1. Atheros wifi driver: I've been using the madwifi driver until now, which is not a part of the kernel because of licensing issues (contains proprietry firmware I guess). CentOS 5.3 introduced the ath5k driver, which is a free implementation. However, ath5k still doesn't implement "access point" mode, so I had to disable it (renamed  ath5k.ko and ran depmod -a), and reinstall madwifi 0.9.4 instead (simply running make; make install).

2. udev.rules were overwritten, which cleared the changes I've made, in particular the /dev/snd permissions were reverted to CentOS default (no "audio" group, only the device owner can access audio), so I had to re-change the /dev/snd/* file permissions.

Long live Debian!

After the Lenny release, nobody can say that Lenny is not a rock-solid OS. Furthermore, nobody can say that sid(unstable) is not bleeding edge enough. Especially after kde4.2 made it into sid. The kde4.2 upgrade process succeeded smoothly on my place. I've also "upgraded" my Lenovo X61 laptop from Ubuntu to Debian sid with a surprising success. I really feel better now, with Debian.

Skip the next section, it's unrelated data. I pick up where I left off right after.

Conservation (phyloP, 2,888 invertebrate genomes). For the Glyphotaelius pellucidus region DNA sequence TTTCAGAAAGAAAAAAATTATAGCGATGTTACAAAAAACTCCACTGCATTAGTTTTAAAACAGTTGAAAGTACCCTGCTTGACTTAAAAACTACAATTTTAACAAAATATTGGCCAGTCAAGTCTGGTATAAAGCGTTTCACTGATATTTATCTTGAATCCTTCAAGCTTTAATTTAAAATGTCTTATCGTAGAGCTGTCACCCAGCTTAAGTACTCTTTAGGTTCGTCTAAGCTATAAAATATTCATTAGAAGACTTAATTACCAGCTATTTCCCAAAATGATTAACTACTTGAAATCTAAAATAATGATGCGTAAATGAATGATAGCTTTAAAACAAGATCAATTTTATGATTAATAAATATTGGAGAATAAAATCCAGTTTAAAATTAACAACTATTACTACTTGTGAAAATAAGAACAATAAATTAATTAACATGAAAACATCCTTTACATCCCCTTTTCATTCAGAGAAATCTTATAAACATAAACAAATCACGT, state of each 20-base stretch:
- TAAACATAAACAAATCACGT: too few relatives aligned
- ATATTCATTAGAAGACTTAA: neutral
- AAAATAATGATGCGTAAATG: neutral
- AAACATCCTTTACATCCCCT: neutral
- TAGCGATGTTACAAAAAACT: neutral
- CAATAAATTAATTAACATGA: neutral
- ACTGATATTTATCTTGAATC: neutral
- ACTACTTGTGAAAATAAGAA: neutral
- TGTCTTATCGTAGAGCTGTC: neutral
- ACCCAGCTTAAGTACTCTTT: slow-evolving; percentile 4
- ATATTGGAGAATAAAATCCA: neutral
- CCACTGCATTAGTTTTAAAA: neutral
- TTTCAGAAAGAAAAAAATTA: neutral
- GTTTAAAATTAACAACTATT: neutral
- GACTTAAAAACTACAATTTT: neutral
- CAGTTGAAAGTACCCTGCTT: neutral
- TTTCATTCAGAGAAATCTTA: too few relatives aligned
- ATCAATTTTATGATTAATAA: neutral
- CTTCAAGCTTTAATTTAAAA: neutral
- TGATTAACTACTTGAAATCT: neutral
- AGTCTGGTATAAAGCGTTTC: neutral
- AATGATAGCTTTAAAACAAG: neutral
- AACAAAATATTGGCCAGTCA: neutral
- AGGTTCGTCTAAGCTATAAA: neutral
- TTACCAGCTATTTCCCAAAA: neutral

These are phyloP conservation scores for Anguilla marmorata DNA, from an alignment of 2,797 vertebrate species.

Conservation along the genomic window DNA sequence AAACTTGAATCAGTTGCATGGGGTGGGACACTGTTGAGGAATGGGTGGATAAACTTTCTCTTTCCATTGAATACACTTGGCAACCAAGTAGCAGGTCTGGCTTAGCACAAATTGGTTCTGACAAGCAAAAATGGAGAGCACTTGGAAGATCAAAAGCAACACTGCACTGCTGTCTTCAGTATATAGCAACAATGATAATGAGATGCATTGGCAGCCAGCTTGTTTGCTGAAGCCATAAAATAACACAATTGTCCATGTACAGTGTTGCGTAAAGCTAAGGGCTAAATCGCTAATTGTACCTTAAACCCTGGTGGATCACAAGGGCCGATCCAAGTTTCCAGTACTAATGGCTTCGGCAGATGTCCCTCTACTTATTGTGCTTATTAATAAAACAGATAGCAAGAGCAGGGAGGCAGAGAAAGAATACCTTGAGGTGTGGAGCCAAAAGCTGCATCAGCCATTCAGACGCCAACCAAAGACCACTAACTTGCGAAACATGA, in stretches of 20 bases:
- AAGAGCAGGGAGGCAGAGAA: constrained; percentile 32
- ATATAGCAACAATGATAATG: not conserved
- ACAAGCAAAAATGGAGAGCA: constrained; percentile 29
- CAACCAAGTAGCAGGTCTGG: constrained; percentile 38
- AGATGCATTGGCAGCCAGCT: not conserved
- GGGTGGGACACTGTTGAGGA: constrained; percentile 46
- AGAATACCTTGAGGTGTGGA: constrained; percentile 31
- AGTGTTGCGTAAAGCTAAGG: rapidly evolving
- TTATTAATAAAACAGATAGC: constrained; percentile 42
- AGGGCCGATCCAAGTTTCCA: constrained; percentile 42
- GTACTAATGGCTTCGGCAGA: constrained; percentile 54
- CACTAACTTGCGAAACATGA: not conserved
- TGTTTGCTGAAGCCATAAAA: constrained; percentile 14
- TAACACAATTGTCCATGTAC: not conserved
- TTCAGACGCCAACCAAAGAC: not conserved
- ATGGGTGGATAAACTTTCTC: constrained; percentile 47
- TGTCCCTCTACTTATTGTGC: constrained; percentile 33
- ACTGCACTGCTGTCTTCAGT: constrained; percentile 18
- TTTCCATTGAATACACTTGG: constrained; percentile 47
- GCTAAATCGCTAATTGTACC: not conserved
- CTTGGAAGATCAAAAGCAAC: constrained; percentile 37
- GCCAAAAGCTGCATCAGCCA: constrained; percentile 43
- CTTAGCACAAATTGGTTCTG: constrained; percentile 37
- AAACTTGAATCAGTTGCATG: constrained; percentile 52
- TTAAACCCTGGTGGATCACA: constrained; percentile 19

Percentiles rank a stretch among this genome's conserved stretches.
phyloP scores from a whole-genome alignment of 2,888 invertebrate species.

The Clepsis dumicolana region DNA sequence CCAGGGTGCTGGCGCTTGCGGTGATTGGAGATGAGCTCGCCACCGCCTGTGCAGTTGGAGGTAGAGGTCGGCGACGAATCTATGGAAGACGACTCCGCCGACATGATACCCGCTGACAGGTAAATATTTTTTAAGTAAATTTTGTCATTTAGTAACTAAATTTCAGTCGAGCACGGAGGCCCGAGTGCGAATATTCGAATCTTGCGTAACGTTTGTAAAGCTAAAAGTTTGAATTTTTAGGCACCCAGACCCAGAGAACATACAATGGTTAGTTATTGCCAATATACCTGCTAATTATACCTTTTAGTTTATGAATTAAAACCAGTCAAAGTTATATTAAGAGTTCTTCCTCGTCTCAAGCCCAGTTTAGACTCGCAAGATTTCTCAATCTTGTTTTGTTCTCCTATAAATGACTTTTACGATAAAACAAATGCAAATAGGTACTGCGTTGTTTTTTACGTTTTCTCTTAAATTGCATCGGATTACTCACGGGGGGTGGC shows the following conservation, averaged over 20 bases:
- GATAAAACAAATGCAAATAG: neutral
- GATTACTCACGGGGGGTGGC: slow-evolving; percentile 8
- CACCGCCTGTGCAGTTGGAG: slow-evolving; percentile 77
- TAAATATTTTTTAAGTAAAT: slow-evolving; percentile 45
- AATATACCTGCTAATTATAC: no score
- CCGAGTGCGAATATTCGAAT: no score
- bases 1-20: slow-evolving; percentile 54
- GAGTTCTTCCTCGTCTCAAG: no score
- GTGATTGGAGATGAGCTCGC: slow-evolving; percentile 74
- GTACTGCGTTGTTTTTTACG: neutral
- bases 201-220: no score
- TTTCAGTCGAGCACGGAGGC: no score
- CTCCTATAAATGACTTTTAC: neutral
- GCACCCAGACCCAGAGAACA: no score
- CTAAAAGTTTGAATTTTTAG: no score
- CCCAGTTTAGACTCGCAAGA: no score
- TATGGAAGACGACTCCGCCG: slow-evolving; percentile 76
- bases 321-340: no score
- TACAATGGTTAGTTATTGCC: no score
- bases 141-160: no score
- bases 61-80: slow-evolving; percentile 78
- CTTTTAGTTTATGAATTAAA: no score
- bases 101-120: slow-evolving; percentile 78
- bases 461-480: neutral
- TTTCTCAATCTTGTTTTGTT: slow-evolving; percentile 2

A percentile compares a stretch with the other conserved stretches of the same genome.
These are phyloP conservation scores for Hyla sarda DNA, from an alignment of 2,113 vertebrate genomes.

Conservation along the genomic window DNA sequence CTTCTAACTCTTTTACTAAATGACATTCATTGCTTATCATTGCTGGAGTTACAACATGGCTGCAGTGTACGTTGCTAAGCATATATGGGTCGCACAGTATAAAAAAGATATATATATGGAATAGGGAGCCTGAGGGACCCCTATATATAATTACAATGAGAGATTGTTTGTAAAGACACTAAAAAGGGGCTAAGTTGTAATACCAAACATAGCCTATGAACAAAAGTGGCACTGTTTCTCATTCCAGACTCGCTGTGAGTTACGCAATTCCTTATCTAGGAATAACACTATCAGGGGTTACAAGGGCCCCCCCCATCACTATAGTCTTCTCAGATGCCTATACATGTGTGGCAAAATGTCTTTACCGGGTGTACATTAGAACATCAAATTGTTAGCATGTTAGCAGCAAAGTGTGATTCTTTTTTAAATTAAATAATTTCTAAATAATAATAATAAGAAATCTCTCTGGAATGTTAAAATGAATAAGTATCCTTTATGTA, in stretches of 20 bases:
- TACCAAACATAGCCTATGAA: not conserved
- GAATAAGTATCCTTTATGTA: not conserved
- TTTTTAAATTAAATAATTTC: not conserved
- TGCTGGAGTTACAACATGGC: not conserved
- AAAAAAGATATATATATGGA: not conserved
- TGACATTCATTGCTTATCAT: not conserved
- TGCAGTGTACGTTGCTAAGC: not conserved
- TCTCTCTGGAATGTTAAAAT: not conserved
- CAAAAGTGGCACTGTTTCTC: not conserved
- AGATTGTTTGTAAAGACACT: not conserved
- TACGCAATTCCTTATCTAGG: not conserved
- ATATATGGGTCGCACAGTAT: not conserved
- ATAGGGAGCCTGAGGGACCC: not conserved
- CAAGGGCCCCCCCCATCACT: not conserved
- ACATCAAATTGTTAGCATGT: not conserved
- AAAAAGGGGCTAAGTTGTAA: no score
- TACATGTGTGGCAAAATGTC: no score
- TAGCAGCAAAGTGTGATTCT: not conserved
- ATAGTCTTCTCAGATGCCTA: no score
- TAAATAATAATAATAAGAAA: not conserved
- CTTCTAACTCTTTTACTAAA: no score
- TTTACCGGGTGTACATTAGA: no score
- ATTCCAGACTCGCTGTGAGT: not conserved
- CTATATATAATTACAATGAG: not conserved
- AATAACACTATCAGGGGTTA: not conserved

Still, when trying to convince people why Debian is superior than Ubuntu, it's hard to find the rational reasons. After all, Ubuntu is a Debian with more money and a larger community. After some thought, I've caught two possible reasons:

  1. Expert community: the average debian bug report is much more professional than an ubuntu bug, which is sometimes just a mess made of dozens of people saying "ohh it also happens to me!! please fixxx!". In other words, Debian users seem to be more tech savvis.
  2. KDE is quite a stranger in ubuntu. Kubuntu is quite uncommon, which makes it a little less intensively developed. In Debian there's no such partition. Debian is KDE as much as it's GNOME. I like KDE, so it feels more native to use Debian.

What do you think, why is Debian superior in your opinion? (or is it not..)